Central sensitization may be an important underlying factor complicating treatment
The study provides the first evidence of the Introduction:
The central sensitization (CS) involves dysfunctional central nervous system pain modulation resulting in heightened pain perception. Central sensitization is not commonly assessed in patients with opioid use disorder (OUD), even though pain has been implicated in the development, maintenance, and relapse of TOU, and the Chronic use of opioids can lead to opioid-induced hyperalgesia. . Central sensitization is a plausibly important mechanism underlying the complex relationship between OUD and chronic pain. However, this premise is largely unproven.
Participants with OUD (n=141) were recruited from an academic drug treatment center in Columbus, Ohio. An established surrogate measure of CS, the 2011 Fibromyalgia Survey Criteria of the American College of Rheumatology, by means of an electronic survey. Participants also answered questions about pain interference (Brief Pain Inventory), quality of life (RAND-36), and items related to beliefs and expectations about pain and addiction treatment. Descriptive analyses, Spearman rho correlations and Mann-Whitney U tests were performed.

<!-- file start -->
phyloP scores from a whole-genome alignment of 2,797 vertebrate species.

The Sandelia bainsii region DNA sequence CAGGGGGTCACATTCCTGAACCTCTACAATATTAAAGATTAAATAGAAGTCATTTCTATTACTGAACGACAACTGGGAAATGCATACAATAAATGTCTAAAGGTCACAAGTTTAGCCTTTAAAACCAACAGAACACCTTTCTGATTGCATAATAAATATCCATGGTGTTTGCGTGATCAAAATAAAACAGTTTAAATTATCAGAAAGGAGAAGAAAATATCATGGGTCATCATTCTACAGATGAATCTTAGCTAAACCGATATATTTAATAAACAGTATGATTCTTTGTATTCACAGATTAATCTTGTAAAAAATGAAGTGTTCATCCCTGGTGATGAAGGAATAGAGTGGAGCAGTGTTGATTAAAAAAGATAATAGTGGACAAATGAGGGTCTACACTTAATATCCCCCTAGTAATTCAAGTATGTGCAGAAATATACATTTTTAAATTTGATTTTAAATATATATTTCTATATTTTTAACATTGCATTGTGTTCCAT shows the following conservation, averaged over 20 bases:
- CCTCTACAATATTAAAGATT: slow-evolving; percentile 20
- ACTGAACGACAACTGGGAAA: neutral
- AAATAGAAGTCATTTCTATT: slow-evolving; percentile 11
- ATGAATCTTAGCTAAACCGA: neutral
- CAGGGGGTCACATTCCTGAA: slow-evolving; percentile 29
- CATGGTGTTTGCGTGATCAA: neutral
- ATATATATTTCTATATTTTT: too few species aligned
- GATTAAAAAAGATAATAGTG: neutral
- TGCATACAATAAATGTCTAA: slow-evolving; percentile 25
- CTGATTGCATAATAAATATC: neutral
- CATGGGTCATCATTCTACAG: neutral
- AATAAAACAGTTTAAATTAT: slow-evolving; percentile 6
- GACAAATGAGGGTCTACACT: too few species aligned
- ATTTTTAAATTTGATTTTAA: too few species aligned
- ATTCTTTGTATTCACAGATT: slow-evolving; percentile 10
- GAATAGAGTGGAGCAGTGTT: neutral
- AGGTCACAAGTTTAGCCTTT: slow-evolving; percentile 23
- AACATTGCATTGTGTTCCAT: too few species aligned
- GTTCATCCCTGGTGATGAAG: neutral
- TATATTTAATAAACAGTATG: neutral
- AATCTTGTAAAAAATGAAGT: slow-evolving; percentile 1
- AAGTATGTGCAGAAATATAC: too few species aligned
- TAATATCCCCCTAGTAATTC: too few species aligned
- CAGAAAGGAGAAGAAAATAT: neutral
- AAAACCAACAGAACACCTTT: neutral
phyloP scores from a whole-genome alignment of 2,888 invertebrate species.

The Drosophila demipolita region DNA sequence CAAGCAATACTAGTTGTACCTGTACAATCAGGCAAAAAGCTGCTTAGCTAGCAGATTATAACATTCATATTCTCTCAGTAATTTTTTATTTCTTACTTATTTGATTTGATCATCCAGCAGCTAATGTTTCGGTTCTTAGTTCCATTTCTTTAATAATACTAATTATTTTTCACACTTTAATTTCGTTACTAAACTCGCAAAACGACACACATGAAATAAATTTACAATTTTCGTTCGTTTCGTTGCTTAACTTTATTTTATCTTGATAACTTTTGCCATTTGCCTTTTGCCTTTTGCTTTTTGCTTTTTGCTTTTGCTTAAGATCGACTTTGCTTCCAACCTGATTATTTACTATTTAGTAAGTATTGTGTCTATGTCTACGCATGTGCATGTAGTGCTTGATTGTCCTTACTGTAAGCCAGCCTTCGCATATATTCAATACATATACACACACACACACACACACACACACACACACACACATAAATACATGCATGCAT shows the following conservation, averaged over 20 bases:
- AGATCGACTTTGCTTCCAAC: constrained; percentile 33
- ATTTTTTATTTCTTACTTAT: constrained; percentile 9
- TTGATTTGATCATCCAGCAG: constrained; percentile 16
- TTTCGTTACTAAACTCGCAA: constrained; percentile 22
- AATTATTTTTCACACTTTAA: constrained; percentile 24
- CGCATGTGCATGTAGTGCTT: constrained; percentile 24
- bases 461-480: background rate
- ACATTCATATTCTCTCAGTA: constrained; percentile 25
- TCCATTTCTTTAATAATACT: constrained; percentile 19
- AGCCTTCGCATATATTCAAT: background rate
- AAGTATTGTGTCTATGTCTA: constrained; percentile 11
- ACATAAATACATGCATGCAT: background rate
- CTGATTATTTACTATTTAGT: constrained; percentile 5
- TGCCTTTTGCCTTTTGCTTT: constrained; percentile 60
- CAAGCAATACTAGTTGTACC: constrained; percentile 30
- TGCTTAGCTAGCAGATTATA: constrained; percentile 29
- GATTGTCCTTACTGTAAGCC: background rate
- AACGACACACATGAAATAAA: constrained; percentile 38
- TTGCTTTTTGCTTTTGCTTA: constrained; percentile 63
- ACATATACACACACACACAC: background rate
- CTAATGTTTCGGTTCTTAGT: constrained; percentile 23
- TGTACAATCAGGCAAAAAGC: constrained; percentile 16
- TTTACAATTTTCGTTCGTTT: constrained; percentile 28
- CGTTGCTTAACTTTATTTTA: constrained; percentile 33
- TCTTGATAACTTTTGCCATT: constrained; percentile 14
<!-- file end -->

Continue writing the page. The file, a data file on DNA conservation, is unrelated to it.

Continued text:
Hypothetical relationships between CS grade, pain interference, and health-related quality of life were confirmed.
The degree of CS was also positively correlated with greater acceptance of pain as a reason for initiating, maintaining, and increasing OUD; delay in processing; and relapse of OUD. Participants with American College of Rheumatology 2011 Fibromyalgia Survey criteria ≥ 13 had significantly higher approval of pain as a reason for delaying UDO treatment, continuing, and increasing use of opioids and precipitate relapse of UDO.
Frequency of self-reported pain by body region. Anatomical illustration of the ACR-FMS/Michigan.14 ACR-FMS body map, American College of Rheumatology 2011 Fibromyalgia Survey Criteria.
This study provides preliminary evidence that CS may underlie previously observed links between clinically salient features of chronic pain and OUD, which could inform future mechanistic research and precision treatment.
This study, the first of its kind, led by researchers from Ohio State University Wexner Medical Center and the University of Michigan Medical School and College of Medicine, explored a potential mechanism, central sensitizationamong people with opioid use disorder (OUD).
Scientists have long noted a link between opioid use disorder (OUD) and chronic painHowever, the brain mechanisms linking OUD and chronic pain are poorly understood. This study, the first of its kind, explored a potential mechanism, central sensitizationamong people with OUD.